The kids are back to school signaling the end of one of the craziest summers we’ve had in a long time. My husband was laid off in June and he’s spent the summer being a stay at home dad while job hunting. As the current bread winner, I’ve been busier than ever working here at This Mama Cooks! On a Diet (I hope you’ve noticed) and on other freelance work.
It may also be our last summer in Colorado, so we’re trying to savor every last bit of it, from dinners we make from locally caught trout to berries, vegetables and herbs we grow in our yard.
One of the things I wanted to do this summer was make homemade ice cream from our berries. I bought a Cuisinart 2-Quart Automatic Ice Cream Maker last spring with plans to do so, but I didn’t have the time until last week.
Instead of cream, whole milk and sugar, I wanted to use Native Forest Organic Light Coconut Milk and liquid stevia so it would be dairy free and relatively guilt free, too. I did a search and found a recipe for Blackberry Ice Cream from Kristen at Passion 4 Eating. I liked that she used bananas in her recipe, which was perfect because I had a few overly ripe ones in the refrigerator. I substituted liquid stevia for the sugar Kristen used, and played around with ratios and amounts a bit.
The mixed berries I used were mostly raspberries and some blackberries from my garden. You can use any type of berries you like.
Mixed Berry & Banana Sorbet
- 2 small bananas
- 2 - 13.5 ounce cans light coconut milk
- 1 3/4 cups fresh or frozen berries, thawed
- 1 to 2 tablespoons liquid stevia, divided
- 2 teaspoons vanilla extract
- 2 teaspoons lemon juice, freshly squeezed
- Peel bananas, and toss into a blender with the coconut milk. Blend until combined.
- Add the blackberries, 1 tablespoon of the liquid stevia, the vanilla extract and the lemon juice. Blend until the berries are completely pureed.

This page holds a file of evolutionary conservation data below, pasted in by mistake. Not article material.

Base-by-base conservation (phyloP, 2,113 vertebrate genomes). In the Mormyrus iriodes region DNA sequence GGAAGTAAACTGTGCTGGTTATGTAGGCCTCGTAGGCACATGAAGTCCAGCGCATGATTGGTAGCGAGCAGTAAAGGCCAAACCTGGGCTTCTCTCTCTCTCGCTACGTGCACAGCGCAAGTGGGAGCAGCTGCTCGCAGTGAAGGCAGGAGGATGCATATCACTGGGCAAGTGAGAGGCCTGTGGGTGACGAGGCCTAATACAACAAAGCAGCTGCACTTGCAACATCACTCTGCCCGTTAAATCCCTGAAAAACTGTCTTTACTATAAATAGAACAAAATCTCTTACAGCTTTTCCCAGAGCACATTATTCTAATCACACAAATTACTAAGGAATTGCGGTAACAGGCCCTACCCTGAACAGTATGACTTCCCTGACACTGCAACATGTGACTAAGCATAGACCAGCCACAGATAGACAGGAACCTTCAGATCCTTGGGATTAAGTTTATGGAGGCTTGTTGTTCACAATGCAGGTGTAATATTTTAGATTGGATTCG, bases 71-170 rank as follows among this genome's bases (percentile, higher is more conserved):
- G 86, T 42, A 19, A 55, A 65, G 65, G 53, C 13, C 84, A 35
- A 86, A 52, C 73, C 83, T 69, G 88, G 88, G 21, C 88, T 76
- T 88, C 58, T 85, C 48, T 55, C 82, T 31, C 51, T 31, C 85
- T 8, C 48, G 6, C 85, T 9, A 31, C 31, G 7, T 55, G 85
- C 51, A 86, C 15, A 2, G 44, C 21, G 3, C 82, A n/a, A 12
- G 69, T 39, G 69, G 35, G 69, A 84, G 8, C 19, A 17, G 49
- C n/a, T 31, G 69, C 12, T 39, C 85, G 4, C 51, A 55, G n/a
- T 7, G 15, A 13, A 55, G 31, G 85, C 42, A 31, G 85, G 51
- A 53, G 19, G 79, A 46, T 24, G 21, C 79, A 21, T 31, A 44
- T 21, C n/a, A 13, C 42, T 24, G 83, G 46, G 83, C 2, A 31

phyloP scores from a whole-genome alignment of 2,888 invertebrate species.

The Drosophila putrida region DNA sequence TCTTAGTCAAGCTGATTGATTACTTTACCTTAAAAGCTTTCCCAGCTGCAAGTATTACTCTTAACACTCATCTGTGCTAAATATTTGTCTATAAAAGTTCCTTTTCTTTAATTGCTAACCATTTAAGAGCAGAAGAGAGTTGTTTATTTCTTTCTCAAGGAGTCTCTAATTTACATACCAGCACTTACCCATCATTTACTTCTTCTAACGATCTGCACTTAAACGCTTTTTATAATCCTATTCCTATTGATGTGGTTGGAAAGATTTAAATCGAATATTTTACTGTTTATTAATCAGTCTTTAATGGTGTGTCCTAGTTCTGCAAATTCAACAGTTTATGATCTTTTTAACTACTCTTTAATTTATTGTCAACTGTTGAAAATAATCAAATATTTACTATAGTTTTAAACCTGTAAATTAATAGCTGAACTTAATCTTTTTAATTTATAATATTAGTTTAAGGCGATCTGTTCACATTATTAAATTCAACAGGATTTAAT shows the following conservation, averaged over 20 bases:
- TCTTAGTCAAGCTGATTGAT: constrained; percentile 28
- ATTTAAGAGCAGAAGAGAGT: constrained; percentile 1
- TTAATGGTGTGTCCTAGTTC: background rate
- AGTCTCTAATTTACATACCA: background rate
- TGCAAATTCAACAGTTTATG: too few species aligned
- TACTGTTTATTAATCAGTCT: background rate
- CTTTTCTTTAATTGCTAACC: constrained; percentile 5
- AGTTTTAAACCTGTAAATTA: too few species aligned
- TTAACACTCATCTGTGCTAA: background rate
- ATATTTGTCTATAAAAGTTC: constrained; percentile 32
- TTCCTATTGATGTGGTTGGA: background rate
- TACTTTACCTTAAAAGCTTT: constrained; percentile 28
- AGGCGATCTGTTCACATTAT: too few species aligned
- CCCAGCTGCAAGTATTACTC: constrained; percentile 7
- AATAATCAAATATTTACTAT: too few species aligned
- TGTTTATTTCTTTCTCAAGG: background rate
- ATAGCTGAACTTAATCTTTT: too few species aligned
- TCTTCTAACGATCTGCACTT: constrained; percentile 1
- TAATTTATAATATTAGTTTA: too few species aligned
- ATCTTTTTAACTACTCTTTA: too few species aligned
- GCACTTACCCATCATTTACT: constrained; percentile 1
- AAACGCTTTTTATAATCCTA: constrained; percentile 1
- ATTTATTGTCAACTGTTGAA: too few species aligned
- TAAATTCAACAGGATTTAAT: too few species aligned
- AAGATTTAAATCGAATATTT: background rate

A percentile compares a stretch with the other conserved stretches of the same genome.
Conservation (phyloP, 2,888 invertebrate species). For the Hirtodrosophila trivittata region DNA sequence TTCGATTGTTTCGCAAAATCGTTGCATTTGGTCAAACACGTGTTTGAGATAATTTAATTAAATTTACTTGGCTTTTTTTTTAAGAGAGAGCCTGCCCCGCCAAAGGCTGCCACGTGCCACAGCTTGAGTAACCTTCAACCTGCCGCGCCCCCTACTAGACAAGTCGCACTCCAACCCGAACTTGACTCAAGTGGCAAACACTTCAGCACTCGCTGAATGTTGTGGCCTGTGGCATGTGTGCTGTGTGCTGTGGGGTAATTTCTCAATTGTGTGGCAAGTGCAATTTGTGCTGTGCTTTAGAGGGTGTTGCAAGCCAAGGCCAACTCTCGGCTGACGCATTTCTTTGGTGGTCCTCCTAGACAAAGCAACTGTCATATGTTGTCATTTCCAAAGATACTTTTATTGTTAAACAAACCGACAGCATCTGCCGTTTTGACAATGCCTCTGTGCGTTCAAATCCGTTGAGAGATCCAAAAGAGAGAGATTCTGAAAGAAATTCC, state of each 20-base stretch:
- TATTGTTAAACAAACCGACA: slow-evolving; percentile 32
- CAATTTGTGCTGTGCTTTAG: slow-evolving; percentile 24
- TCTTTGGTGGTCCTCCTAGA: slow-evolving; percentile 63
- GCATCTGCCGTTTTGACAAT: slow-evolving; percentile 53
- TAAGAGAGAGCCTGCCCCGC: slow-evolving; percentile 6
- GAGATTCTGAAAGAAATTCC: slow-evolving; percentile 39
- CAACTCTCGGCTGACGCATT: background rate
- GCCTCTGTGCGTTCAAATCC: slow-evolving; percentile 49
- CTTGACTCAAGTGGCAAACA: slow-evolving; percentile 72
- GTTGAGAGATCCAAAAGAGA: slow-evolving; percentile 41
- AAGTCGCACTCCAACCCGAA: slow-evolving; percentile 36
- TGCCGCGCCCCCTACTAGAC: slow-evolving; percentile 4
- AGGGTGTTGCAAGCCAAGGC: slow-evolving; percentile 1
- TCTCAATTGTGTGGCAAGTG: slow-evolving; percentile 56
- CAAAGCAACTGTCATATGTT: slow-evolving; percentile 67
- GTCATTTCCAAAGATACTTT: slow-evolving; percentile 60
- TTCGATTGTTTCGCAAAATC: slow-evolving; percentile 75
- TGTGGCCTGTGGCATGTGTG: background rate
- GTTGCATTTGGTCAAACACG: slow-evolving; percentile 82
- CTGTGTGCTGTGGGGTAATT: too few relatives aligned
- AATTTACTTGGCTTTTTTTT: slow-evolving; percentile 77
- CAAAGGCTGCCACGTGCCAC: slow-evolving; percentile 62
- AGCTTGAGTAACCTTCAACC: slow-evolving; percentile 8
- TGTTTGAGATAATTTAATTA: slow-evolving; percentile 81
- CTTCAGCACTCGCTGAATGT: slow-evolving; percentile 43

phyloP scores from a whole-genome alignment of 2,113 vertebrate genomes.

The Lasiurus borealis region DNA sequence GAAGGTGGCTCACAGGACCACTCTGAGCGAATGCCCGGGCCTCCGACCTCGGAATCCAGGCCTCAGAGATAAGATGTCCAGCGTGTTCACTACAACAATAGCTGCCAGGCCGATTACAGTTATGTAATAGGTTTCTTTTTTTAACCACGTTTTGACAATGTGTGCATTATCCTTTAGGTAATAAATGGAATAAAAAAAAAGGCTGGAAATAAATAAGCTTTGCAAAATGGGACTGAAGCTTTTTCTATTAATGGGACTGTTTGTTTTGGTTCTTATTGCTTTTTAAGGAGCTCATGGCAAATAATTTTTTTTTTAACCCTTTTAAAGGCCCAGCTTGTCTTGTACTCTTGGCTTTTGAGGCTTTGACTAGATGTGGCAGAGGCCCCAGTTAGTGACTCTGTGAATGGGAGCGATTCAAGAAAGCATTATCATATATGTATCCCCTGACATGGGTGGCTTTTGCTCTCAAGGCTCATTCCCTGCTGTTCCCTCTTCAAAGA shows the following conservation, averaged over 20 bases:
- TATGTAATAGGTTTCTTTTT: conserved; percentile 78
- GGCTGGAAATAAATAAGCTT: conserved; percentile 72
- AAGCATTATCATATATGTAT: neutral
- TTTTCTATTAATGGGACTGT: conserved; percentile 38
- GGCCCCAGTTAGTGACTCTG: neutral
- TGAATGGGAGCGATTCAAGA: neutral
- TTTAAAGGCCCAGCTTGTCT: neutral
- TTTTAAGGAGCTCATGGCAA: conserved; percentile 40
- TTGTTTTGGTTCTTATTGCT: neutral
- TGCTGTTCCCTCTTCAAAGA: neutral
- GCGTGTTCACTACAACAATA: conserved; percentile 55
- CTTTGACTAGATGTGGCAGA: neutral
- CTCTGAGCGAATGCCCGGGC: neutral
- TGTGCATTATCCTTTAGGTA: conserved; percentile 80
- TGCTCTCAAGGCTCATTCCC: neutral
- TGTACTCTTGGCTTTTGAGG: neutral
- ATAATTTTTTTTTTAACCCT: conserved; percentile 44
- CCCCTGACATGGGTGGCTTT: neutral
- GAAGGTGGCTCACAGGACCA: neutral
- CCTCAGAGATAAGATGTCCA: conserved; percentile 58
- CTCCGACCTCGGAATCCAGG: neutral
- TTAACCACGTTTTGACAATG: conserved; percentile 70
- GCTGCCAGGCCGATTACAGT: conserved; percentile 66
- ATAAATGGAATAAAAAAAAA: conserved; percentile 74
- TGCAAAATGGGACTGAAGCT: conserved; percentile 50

- Taste, add more stevia if too tart. Add a bit more stevia than you think you need as the flavor will change when the liquid sorbet is frozen.
- When you’re satisfied with the level of sweetness, make sorbet in a two quart ice cream maker according to manufacture’s directions.
- Serve immediately.
- Serving size: 1 scoop
- Calories: 39
- Calories from Fat: 19
- Total Fat: 2.1g
- Saturated fat: 1.9g
- Unsaturated fat: 0.0g
- Sodium: 10mg
- Total Carbohydrates: 5.4g
- Sugar: 2.2g
- Fiber: 0.7g
- Protein: 0.7g
- Cholesterol: 0g
Should you buy an ice cream maker?
I thought my Cuisinart Ice Cream Maker did a good job – the sorbet was creamy though a bit softer than regular ice cream.
However, the sorbet turned into a solid mass when put into the freezer. If you have leftover sorbet, you’ll need to thaw it out before serving. If you leave it out too long, it’ll turn into a milk shake. You can either put it back in the ice cream maker to turn it back into a sorbet. Or you can drink it as a shake – up to you!
I’ve also made traditional ice cream using whole milk and whipping cream in the Cuisinart Ice Cream Maker. I actually had better results with the sorbet as the ice cream was too runny! The recipe I used for the ice cream made a bit more than two quarts, so I feel my ice cream maker does better with smaller batches.
You can’t beat the price making your own ice cream, especially if you have berries or fruit growing in your backyard. What I really like is that you can control what goes into your ice cream or other frozen treats, so you can make sure your recipe fits any dietary needs, food sensitivities or allergies you may have.
You can also make grown up concoctions like frozen margaritas from better-for-you ingredients like fresh lime juice and berries, agave nectar, stevia and organic tequila. Sound like fun? Then go for it!